Those who see innovation only through a cultural or bureaucratic lens, see the return to conventional warfare in the Army as reactionary. On the contrary, changes in the threat environment, especially the growing assertiveness of China and Russia in recent years, have played a key role in the Army’s doctrinal transition away from COIN warfare. Moreover, critics of this doctrinal reorientation should recognize that Army leaders are not wrong about the adverse effects of prolonged COIN operations on conventional warfare skills. Exemplars of thinking on insurgency, such as Mao Zedong and David Galula, point out the incompatibility of guerrilla warfare and COIN skills and the skills necessary for conventional, combined-arms warfare. The increasingly bellicose behavior of China and Russia has again conjured the specter of combined-arms warfare. Even if we think that a shooting war with either is unlikely, the Army should prepare for such operations to deter adventurism on the part of either power. Thus, recent innovations in the US Army away from COIN are not motivated strictly by parochial interests. Rather, they are based on real differences between conventional and unconventional warfare, and the ways in which preparation for one affects preparation for the other.
As in the past, the US Army is attempting to innovate to address a changing threat environment while political authorities are reducing available means. Sequestration and the end of supplemental budgets for the Global War on Terrorism have shrunk available resources. Since the 1950s, this combination of dangerous threats and limited resources has led not to stagnation but to innovation in the Army. This history offers lessons and warnings for the current appetite in the Army for innovation for future warfare. While the need to deter conventional conflict has increased, the Army must not forget the lessons of a decade of COIN operations. There is reason to be hopeful on this score. Unified Land Operations (ULO), presented in the Army’s most current doctrine, argues that the Army must reinvigorate its combined-arms skills while preserving the lessons of its recent COIN wars. For instance, ULO emphasizes that victory in conventional combat operations cannot be decisive without accompanying stability operations to consolidate the gains made by those combat operations. In addition, the lessons of COIN apply to potential conflicts involving peer or near-pear competitors. The politico-military struggle that is at the heart of insurgency, for instance, was in evidence in recent Russian operations in Ukraine. However, newer doctrinal concepts have the potential to unseat ULO and with it the lessons of COIN warfare.
Multi-Domain Operations has been introduced to help prepare the Army for large-scale combat operations. As the name implies, at the center of MDO is the idea that success in future combat will require the tight coordination of capabilities across the air, land, maritime, cyber, and space domains, as well as across the electromagnetic spectrum. The authors of MDO argue that it remains a concept subordinate to the overarching ULO doctrine. However, the military realist perspective tends to hone in on the most dangerous threats and seeks to address them through innovation. This inclination could lead to MDO overtaking ULO in the minds of leaders in the US Army. Moreover, the problems presented by MDO are so complex that the Army could find itself obsessed, examining all the intricacies of a closed system. Such a preoccupation with the intricacies of future war threatens to blind the Army to the ways in which future wars will share characteristics with COIN wars. In the rush to develop a mode of operations to deal with these complex issues, like the relationship between cyber capabilities and tactical operations, the Army is in danger of a doctrinal overreach that breeds weaknesses into the force. Its enemies will exploit these weaknesses. Keeping ULO at the top of the doctrinal pyramid will not be easy but it is essential for the Army to develop a response to the kinds of gray-zone conflicts that will continue to plague the international order, an order that is the lifeblood of American prosperity and power.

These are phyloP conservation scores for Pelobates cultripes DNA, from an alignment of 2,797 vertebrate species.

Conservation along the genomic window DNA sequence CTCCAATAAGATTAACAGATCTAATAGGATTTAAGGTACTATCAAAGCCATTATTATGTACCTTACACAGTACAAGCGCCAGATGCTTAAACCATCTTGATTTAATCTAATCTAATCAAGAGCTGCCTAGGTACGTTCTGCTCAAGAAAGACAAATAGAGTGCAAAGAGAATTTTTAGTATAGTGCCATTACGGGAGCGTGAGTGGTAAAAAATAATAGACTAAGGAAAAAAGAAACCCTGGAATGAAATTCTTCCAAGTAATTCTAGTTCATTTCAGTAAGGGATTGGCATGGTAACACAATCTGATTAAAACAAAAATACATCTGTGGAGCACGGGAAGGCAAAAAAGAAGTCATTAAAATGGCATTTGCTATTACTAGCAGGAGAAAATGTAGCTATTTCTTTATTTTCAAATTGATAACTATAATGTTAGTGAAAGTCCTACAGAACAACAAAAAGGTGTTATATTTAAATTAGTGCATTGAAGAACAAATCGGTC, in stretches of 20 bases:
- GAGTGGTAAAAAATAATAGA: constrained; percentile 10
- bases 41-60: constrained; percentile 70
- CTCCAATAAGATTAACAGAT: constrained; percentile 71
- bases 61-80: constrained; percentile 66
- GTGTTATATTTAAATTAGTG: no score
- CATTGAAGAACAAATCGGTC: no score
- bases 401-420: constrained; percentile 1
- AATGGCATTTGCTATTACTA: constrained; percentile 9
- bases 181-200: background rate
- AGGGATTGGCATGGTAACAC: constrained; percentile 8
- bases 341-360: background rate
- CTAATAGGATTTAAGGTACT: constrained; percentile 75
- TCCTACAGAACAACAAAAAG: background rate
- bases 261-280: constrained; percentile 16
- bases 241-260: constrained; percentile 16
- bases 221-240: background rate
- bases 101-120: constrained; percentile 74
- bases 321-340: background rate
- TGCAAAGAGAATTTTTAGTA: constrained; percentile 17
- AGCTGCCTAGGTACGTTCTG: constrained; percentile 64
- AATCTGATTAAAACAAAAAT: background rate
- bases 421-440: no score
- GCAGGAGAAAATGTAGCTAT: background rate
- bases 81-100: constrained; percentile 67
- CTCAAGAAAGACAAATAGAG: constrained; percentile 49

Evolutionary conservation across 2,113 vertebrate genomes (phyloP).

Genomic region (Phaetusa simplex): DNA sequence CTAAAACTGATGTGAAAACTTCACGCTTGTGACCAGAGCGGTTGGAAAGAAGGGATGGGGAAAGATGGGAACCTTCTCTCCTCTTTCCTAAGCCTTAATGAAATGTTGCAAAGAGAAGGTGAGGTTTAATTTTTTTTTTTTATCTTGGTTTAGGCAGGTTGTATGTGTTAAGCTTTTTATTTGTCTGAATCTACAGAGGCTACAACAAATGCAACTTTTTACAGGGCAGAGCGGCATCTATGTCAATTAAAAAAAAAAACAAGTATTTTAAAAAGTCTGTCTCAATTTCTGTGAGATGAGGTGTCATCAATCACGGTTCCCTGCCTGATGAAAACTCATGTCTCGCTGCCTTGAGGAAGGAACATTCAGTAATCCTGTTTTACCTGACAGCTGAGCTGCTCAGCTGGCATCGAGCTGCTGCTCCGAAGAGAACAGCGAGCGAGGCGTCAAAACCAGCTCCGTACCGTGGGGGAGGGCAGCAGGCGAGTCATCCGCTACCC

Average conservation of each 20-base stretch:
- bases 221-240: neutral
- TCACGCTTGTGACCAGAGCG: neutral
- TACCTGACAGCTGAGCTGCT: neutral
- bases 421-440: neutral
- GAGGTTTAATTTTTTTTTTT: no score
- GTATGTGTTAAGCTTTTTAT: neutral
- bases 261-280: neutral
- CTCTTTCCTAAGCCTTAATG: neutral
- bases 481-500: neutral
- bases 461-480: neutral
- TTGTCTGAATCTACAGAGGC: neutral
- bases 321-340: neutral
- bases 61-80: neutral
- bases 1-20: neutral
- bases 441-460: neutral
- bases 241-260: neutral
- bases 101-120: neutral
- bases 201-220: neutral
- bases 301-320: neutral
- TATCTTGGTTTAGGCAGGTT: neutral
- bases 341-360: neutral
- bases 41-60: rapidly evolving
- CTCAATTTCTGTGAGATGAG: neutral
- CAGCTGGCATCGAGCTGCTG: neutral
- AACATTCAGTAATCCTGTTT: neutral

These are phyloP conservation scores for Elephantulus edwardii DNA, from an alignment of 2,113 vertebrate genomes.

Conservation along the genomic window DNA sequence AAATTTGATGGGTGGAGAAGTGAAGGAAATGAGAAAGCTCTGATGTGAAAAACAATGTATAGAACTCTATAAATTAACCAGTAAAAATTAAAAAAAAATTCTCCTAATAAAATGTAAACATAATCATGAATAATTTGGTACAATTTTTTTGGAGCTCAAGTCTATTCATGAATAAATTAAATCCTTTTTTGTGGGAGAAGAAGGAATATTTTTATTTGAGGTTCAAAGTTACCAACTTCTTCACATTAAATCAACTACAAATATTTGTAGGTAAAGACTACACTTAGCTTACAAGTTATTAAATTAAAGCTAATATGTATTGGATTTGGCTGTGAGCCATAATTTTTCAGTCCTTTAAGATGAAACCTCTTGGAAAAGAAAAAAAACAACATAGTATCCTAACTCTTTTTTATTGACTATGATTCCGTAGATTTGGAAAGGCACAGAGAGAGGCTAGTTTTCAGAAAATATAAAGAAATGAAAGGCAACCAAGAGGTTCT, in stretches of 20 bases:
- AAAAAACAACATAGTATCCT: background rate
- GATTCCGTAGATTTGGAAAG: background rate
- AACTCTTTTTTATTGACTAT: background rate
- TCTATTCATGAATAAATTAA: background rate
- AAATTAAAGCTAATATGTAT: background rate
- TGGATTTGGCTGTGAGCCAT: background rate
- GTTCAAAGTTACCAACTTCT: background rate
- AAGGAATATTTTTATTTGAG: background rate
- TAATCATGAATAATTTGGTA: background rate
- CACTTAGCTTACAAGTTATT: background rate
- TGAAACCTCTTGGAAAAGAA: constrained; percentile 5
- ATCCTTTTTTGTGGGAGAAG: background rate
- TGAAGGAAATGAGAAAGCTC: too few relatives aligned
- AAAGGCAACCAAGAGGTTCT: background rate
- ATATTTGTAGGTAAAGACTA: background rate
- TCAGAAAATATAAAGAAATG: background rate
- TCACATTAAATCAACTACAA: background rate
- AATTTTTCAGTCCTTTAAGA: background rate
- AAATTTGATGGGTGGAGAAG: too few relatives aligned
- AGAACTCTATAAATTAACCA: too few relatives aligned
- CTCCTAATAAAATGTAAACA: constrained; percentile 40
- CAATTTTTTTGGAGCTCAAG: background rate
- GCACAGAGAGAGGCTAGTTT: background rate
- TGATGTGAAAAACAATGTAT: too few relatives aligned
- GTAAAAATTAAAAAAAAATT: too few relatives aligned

Rather than seeing their military services as perennial obstacles to innovation, civilian authorities need to seek the innovations already underway within their services’ forces. Instead of always fighting the last war, civilians will find that these services are fighting future wars right under their noses. From Kennedy to the present, the saga of US Army doctrine shows that, when it comes to resources and innovation, necessity is still the mother of invention. Civilians might be tempted to conclude that they should reduce available resources to drive innovation. However, the result might be a future-focused force unable to fight the conflicts of today or tomorrow. Rather, the lesson should be a determination to combine necessary innovation—which the Army has regularly shown itself ready to undertake—with retention of present capabilities that remain vital to meeting current and future threats.
Peter Campbell is Assistant Professor of Political Science at Baylor University in Waco, Texas. His research interests include military innovation, civil-military relations, national security decision making, strategy, insurgency and counterinsurgency, the just war tradition, military culture, and cyber warfare. He holds a PhD in Political Science from the University of Notre Dame and an MA in War Studies from King’s College London.
Image credit: US Army Acquisition Support Center